The wooden tray was mega thunder huge. 4 people can’t finish it I tell you. Even sexy strong men cannot finish this tray (well, maybe the bf could, with my help:-). I’d say that it would leave 6 hungry eaters with cracking bellies.

My belly’s seam was bursting but I had to help my travel mates… The blood sausage was bloody good. Chicken wings were decent. The ribs were a bit dry, sadly.

But wait… there is more! Dessert, guys, don’t forget the dessert.

I chose Crepes with cottage cheese (15 zloty ~ 3.6 euro) because I love both crepes AND cottage cheese. My order came out looking ever so beautiful:

Frankly, it was one of the best desserts I had ever tried anywhere. The crepes were delightfully chewy, neither too thin nor too thick. The cottage cheese had a sophisticated taste and scent to it, which was exactly how cottage cheese should be. The powdered sugar added the right amount of sweetness to the treat, while the tart strawberry sauce balanced out each and every bite with its spot-on level of acidity and intoxicating smell.

I also tried some Apple pancakes with honey (15 zloty ~ 3.6 euro). It was oh so delish, but at the same time felt dense and too sweet. The apple pancakes made me appreciate my crepes even more, for the strawberry sauce was indeed a smart touch to perfect the divine treat.

My huge meal left me utterly full for the entire next day. I could have gone on without eating, but I still had some zloty left and I did want to try more Polish food. For dinner, I fished out the last coins in my purse for a bowl of Chicken broth (10 zl ~ 1.35 euro) for my friend:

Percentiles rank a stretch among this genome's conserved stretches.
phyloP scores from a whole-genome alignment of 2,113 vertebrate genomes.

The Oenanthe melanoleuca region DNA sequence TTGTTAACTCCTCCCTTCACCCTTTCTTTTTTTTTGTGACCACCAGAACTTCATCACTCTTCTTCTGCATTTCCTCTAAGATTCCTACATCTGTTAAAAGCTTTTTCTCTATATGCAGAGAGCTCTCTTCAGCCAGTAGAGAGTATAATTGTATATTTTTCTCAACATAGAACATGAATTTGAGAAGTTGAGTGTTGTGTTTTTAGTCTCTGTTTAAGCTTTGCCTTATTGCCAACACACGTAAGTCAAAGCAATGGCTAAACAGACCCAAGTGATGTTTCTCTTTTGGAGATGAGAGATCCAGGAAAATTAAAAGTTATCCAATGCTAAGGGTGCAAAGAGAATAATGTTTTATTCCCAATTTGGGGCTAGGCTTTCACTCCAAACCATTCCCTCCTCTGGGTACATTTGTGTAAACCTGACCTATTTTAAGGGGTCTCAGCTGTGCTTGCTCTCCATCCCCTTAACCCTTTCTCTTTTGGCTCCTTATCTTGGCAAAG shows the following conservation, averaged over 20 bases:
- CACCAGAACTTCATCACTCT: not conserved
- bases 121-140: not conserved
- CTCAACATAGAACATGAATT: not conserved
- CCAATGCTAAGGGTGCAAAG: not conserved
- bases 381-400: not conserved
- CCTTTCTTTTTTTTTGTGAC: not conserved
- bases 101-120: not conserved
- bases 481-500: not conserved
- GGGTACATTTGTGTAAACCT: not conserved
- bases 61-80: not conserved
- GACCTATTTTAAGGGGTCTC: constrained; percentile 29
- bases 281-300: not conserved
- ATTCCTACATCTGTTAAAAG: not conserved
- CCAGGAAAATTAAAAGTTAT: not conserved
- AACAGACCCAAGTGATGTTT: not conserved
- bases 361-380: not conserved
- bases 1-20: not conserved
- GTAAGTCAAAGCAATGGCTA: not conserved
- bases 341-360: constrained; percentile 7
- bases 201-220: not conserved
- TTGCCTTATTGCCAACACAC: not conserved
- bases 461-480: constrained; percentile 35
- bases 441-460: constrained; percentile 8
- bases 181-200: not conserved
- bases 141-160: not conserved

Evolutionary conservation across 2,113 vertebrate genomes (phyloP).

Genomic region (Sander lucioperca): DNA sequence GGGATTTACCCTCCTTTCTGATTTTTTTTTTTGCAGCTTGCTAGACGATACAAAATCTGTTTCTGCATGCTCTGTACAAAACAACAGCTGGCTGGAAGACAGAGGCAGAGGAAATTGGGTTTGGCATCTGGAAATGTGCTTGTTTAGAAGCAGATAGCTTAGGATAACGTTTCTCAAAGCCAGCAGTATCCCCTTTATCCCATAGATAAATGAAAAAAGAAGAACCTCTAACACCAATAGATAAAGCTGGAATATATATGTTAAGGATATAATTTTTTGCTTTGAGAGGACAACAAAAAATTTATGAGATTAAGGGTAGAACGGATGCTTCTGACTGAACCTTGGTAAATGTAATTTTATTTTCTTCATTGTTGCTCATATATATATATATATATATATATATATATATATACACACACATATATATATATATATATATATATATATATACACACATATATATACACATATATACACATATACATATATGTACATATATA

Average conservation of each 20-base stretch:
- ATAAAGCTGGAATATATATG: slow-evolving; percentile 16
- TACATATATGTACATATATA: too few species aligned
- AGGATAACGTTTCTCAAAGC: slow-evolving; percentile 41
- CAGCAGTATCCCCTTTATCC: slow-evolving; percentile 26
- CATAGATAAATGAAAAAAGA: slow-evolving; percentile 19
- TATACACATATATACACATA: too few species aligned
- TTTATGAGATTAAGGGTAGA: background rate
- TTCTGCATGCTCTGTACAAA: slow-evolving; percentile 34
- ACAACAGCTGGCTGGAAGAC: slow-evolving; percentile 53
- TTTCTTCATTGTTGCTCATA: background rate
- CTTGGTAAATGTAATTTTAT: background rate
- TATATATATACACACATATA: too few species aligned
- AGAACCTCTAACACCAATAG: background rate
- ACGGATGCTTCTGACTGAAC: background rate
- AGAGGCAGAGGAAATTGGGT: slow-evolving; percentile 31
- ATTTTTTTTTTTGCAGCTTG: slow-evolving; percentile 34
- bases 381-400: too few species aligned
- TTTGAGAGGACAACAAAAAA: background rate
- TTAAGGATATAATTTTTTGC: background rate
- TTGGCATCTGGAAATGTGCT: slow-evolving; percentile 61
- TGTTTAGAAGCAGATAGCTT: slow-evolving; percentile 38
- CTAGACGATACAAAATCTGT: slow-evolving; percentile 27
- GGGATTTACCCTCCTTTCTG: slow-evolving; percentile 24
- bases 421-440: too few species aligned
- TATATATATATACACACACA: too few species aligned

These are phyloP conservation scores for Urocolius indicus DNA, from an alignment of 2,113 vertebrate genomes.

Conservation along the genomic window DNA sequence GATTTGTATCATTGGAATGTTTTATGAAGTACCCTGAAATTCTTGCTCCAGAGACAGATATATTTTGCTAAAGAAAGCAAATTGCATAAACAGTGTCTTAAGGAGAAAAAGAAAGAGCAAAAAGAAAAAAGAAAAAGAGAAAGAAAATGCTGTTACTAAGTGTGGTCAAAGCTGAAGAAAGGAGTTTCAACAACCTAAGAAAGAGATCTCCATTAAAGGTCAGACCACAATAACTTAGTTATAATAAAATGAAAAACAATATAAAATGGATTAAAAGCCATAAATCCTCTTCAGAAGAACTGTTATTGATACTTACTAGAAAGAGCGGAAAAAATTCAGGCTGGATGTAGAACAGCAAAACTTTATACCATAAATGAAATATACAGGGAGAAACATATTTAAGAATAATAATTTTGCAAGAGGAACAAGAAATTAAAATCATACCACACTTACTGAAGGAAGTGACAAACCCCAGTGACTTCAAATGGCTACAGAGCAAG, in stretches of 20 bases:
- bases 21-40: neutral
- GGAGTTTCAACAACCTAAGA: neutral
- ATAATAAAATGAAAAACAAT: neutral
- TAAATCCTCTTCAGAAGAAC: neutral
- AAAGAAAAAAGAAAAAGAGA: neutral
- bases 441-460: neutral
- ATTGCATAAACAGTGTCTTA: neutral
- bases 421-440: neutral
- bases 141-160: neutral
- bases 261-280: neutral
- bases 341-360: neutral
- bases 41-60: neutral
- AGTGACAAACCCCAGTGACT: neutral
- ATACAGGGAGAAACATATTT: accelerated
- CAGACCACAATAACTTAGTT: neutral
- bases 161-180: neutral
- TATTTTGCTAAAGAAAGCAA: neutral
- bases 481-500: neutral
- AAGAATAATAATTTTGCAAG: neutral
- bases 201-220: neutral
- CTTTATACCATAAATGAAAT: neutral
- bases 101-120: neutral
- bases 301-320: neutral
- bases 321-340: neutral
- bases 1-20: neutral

and a Potato pancake with mushroom cream sauce (26 zl ~ 6.2 euro) for me:

The pancakes were, needless to say, gigantic. The cream sauce was, well, creamy and packed full of flavors with a generous amount of mushrooms. The pancakes were thick and heavy, but cooked well. It did taste like potato, which was great:


6 thoughts on “[eat] Overindulging myself with hearty Polish food

  1. why everyone keep calling my country EASTERN, we’re in center – that’s why many other countries attacked us for our location, sea mountains and between east and west :D I’m glad you enjoyed Poland! next time go to my home city Wroclaw, and visit the other part of the country – Gdansk. I guarantee that taking OUR train is something… amazing. delays, delays and too hot in summer too cold in winter, haha – something you cannot have anywhere else I think :) too bad you didn’t try our white sausage! that is something special in Poland and believe me you would die to eat it again. You made me so hungry for my mom’s nomms T___T

    • Thanks for the comment. As I discussed with Cristina here https://lacrymamosa.wordpress.com/2013/10/28/travel-eastern-europe-tour-one-day-in-prague-part-2/ — I called my whole trip ‘Eastern’ because 1/ the tour I took part in is called ‘Eastern Europe Trip’ and 2/ Eastern here refers to the Western/Eastern Europe divide dated back to the Cold War. I was referring to the ‘historical Eastern’, not the ‘geographical Eastern’ European countries. But I am sorry if it caused any inconvenience.

      I took the train from Krakow to Warsaw and found it very relaxing and on time :D But then train delays can happen anywhere, the Dutch train used to be notorious…